Daane's work focuses on harmful and beneficial insects for a variety of major crops. In one study, his team released parasitoids of navel orangeworm, the state's primary insect pest of almonds, and has conducted long-term evaluation and monitoring of the approach. His projects relating to biological control of grape pests have included importing, releasing and evaluating leafhopper egg parasitoids for control of variegated leafhopper; developing an augmentation (mass-release) program for the grape mealybug; and analyzing the effectiveness of augmentative releases of green lacewings for leafhopper suppression.

Daane also has led major programs to control pests of pistachios. With help from the industry, his team is studying a fungal pathogen that already has destroyed up to 30 percent of some Central Valley orchards and the role of hemipteran pests in the pathogenís transmission. They also are working to identify existing natural enemies of these pests in Central Valley orchards and to manipulate selected natural enemies through augmentative release or conservation programs. All of this work is made possible by the Kearney Agricultural Centerís insectary, which Daane has overseen for several years.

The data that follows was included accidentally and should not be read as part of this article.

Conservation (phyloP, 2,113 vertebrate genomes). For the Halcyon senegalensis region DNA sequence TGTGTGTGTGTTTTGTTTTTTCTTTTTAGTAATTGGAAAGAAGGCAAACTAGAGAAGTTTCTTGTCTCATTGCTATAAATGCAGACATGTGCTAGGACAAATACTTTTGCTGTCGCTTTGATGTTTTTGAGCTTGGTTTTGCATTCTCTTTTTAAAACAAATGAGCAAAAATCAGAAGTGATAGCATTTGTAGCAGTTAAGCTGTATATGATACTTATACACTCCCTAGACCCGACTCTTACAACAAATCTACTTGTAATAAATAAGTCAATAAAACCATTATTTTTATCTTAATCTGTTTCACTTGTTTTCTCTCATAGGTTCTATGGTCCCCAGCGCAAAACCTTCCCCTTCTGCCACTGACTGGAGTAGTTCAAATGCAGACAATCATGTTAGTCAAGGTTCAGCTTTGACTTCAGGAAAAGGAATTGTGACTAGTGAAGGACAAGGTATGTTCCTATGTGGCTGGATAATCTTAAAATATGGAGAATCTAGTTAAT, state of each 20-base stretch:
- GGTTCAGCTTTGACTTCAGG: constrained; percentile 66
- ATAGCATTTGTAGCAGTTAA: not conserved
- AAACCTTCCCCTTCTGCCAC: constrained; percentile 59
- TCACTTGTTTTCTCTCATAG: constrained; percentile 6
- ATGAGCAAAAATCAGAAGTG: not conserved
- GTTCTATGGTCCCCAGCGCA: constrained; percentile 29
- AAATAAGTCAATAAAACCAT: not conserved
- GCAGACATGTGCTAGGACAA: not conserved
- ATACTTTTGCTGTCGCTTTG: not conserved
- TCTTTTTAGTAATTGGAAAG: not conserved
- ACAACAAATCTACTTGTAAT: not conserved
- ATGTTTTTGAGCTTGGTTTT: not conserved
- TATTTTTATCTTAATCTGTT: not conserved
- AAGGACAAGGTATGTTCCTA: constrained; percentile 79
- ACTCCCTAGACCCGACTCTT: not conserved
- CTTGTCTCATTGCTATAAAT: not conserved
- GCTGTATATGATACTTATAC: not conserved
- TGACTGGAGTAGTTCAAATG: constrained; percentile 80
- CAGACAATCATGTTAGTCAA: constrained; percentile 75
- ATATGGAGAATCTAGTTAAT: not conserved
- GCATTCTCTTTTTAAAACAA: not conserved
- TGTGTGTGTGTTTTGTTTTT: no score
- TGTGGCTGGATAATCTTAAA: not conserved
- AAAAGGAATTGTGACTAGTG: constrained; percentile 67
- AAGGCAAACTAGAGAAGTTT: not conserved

"Good, solid research, which combines basic and applied science, will always be the foundation for improved pest management systems," Daane says. "Having a good line of communication with the agricultural community has particularly helped direct my research program toward relevant issues and pest problems."